- Lattice enthalpy represents the enthalpy change when the ions in one mole of a solid ionic compound are broken apart (lattice enthalpy of dissociation) or brought together (lattice enthalpy of formation).
- The lattice enthalpy of a compound is a indication of the strength of the ionic bonding the greater the magnitude of the lattice enthalpy, the stronger the bonding.
- Generally speaking, compounds with smaller ions and/ or ions with higher charges have stronger attractions and so greater lattice enthalpy.
- eg. NaCl has a higher lattice enthalpy (stronger ionic bonding) than KCl as the Na+ ion is smaller than the K+ ion
- using Born-Haber cycle, this value is often called the 'experimental value' as the data used in the Born-Haber cycle is determined by experiments.
- A Born-Haber Cycle is a cycle that included all the enthalpy changes in the formation of an ionic compound.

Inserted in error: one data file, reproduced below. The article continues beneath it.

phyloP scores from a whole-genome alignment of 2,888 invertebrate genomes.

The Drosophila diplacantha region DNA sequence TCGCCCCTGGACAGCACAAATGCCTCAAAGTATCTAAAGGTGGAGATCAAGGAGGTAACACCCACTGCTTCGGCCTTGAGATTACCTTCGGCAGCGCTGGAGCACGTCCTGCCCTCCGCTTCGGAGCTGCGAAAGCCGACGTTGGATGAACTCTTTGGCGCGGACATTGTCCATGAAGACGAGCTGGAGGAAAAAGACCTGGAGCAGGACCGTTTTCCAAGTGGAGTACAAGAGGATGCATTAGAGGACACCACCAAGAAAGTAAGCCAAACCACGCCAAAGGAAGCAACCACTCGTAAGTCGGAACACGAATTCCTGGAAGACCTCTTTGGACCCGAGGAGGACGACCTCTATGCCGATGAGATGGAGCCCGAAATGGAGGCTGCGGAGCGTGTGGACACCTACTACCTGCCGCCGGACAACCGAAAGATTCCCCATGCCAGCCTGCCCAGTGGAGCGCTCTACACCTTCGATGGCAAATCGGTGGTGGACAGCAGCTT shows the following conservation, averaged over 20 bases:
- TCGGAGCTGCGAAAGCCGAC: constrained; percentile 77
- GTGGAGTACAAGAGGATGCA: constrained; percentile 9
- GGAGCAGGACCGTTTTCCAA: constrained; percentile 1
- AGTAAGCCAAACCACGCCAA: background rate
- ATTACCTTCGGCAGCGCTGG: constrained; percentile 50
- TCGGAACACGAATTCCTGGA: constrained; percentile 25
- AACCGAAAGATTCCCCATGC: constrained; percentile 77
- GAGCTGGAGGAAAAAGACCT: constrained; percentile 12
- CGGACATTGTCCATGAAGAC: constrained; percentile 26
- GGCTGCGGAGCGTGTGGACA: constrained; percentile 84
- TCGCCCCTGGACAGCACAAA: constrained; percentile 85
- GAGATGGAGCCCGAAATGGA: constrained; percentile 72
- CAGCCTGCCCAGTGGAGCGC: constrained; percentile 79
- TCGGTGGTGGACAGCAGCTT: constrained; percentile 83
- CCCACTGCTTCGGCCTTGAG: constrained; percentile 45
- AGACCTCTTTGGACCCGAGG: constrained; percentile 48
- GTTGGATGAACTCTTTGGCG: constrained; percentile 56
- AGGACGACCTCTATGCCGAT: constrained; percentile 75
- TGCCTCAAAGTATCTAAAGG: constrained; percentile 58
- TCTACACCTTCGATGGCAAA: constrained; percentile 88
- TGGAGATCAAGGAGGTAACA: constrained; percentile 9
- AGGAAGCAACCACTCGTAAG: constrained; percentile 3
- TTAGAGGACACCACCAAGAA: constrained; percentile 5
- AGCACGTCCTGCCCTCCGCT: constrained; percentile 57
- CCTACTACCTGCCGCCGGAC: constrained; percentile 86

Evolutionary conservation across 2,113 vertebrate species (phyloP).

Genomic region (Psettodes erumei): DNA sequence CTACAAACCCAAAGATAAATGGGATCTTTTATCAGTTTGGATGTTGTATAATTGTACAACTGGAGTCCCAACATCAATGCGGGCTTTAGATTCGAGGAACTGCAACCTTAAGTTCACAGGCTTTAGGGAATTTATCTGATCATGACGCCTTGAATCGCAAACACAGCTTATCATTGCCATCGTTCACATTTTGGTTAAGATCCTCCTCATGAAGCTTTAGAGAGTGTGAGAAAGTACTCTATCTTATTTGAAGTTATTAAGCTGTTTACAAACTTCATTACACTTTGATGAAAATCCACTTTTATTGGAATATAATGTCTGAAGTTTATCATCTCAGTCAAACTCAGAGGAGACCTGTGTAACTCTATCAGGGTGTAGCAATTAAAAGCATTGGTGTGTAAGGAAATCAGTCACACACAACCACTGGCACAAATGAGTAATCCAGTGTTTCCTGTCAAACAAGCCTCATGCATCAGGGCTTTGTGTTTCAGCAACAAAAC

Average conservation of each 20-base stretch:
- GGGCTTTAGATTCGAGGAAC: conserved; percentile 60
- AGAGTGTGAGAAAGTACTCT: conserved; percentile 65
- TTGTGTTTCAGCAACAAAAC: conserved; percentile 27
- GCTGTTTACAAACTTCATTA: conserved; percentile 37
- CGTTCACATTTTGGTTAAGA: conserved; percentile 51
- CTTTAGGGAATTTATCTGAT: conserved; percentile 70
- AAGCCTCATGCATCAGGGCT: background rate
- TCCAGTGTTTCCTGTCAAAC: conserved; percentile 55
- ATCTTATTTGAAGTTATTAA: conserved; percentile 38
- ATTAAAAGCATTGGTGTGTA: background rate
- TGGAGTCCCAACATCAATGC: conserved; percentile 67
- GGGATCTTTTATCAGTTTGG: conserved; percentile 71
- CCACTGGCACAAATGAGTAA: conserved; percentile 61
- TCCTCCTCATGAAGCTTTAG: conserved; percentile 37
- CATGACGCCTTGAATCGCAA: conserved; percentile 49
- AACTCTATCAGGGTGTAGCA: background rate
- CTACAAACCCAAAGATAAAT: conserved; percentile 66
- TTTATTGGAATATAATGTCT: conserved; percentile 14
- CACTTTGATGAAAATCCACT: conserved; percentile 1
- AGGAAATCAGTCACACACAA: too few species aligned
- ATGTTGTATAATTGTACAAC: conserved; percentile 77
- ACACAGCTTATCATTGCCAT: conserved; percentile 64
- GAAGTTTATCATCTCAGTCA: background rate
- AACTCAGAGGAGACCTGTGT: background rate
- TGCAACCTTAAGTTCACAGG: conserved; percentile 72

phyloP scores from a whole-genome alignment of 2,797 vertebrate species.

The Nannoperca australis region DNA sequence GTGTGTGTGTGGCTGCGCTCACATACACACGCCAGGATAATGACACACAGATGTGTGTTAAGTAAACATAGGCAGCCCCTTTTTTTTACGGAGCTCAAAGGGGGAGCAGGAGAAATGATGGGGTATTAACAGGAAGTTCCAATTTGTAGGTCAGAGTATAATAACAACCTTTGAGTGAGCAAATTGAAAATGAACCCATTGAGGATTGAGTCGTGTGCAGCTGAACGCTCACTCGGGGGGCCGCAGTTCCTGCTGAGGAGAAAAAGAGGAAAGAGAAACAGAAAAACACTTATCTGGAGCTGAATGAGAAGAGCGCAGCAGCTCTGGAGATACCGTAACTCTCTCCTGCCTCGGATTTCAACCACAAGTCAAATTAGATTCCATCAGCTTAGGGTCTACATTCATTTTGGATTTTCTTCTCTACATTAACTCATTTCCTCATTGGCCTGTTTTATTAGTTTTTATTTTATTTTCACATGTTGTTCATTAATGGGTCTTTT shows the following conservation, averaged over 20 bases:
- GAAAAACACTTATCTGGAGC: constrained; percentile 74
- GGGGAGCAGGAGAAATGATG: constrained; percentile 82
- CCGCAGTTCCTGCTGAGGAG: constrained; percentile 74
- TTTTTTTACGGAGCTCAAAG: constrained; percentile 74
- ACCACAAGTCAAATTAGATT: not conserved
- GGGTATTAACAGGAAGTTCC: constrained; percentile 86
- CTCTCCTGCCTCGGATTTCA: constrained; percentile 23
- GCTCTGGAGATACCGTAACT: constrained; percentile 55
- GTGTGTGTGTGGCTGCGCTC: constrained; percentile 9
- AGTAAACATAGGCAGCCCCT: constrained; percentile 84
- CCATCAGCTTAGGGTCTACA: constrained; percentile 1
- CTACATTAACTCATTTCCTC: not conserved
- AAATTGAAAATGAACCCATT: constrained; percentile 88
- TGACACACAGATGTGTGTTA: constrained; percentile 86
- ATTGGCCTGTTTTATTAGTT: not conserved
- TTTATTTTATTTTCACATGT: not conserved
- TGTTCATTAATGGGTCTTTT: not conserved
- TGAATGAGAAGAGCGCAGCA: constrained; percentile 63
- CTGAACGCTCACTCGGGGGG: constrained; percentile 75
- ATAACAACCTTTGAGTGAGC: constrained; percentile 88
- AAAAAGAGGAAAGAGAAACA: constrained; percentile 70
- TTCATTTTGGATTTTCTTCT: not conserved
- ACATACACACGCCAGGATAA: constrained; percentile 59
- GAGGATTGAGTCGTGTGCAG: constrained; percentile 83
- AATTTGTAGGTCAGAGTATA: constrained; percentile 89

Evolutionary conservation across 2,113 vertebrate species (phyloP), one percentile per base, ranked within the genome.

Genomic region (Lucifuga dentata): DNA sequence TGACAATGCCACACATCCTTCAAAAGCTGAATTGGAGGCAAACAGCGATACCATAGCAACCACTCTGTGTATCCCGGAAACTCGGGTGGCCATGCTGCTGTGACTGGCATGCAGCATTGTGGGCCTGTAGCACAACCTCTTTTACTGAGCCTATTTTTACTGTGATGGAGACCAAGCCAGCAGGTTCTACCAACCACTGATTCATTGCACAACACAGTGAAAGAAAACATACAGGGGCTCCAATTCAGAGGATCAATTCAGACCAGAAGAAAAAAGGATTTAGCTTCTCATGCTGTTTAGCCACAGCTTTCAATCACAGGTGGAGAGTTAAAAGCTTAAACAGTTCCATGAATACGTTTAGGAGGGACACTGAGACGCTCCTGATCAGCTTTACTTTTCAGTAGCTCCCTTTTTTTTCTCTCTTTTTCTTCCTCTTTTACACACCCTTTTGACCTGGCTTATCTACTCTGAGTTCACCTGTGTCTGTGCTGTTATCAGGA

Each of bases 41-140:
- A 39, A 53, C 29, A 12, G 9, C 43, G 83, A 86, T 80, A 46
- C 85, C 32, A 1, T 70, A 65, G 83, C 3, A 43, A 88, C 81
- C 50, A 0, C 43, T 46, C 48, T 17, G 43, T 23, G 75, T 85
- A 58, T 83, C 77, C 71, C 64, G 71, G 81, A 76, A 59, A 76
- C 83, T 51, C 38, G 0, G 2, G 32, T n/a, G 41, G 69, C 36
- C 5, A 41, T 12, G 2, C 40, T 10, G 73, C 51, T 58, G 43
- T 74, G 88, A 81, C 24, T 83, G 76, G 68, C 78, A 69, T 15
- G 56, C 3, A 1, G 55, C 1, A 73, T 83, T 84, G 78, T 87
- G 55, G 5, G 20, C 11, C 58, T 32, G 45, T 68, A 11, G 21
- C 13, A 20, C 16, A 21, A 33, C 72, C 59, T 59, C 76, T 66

- Draw a separate step for every enthalpy change (eg. for atomisaton of the metal atoms separately from the non-metal atoms, for each individual ionisation enthalpy, for each individual electron affinity)
- second and third electron affinities are endothermic and show be drawn going up 👆not down
- In AS/A-level Chemistry exam, it is best to write the numerical values of the enthalpy changes on each step to prevent mistakes! 👩🏫
- The arrows pointing upwards represent endothermic changes👆🏻, those pointing downwards show exothermic changes👇🏻.
- From the Born-Haber Cycle, the enthalpy change associated with the route depicted by the blue arrow is equal to the enthalpy change of the route shown by the red arrow.
Example: Find the lattice enthalpy formation of NaCl.
Na+(g) + Cl-(g) ➔ NaCl(s)
Input the appropriate values to the corresponding enthalpy change. The Born-Haber cycle for NaCl is shown below:
So, from the cycle:
This is the end of the topic!
Drafted by Cherry (Chemistry)